Child abuse linked to spirit possession can be “particularly disturbing and the impact on the child substantial and serious”, the government has warned.
The Department for Education and Skills has identified cases involving 47 children since 2000.
Dealing with a suspected case of abuse or neglect linked to spirit possession can be “daunting” for professionals, who should seek advice from colleagues in their own and other agencies, states new draft guidance.
The non-statutory guidance is intended to help practitioners apply safeguarding protocol Working together to safeguard children to the particular needs of children abused or neglected because of a belief in spirit possession.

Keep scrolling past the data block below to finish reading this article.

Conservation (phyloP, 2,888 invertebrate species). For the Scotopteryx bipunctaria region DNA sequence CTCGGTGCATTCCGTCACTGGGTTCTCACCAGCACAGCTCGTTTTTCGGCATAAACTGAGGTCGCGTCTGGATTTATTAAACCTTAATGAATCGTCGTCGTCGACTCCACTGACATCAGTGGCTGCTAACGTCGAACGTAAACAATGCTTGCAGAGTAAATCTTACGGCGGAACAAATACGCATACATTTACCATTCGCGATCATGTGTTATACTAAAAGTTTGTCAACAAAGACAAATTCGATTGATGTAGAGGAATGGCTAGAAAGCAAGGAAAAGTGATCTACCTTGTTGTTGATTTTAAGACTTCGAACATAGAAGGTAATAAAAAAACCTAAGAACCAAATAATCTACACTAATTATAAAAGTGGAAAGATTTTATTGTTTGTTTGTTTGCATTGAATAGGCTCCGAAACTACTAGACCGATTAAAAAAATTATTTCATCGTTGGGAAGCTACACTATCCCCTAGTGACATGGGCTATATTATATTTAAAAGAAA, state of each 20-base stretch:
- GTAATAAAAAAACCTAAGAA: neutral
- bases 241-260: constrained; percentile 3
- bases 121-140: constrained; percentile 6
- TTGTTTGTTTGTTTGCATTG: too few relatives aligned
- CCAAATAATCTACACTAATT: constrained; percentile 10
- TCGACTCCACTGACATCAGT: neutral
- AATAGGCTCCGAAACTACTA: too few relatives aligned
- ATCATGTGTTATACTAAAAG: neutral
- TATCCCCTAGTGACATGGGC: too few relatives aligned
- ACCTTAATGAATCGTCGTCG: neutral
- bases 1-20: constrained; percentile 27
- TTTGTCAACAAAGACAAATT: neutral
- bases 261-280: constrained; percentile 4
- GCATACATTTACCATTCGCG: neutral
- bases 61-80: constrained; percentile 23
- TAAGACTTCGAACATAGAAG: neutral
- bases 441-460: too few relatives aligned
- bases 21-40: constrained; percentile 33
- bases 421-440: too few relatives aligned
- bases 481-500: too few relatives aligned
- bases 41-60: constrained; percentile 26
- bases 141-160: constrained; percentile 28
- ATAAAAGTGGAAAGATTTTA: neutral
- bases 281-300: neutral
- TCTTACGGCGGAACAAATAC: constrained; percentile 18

Families who fear a child is suffering faith-based abuse may make the situation worse by seeking help from religious groups who are themselves instrumental in such abuse, the DfES explains.
It says children’s services professionals must therefore carry out checks before actively involving any previously unknown faith group in individual cases.
The document includes a checklist to identify child abuse or neglect linked to spirit possession. It says schools are often best placed to identify the abuse.
All agencies can contribute to consultation on the guidance, which runs until 9 March.
Conmmunity Care conference on 27 February working with faith communities to protect children and young people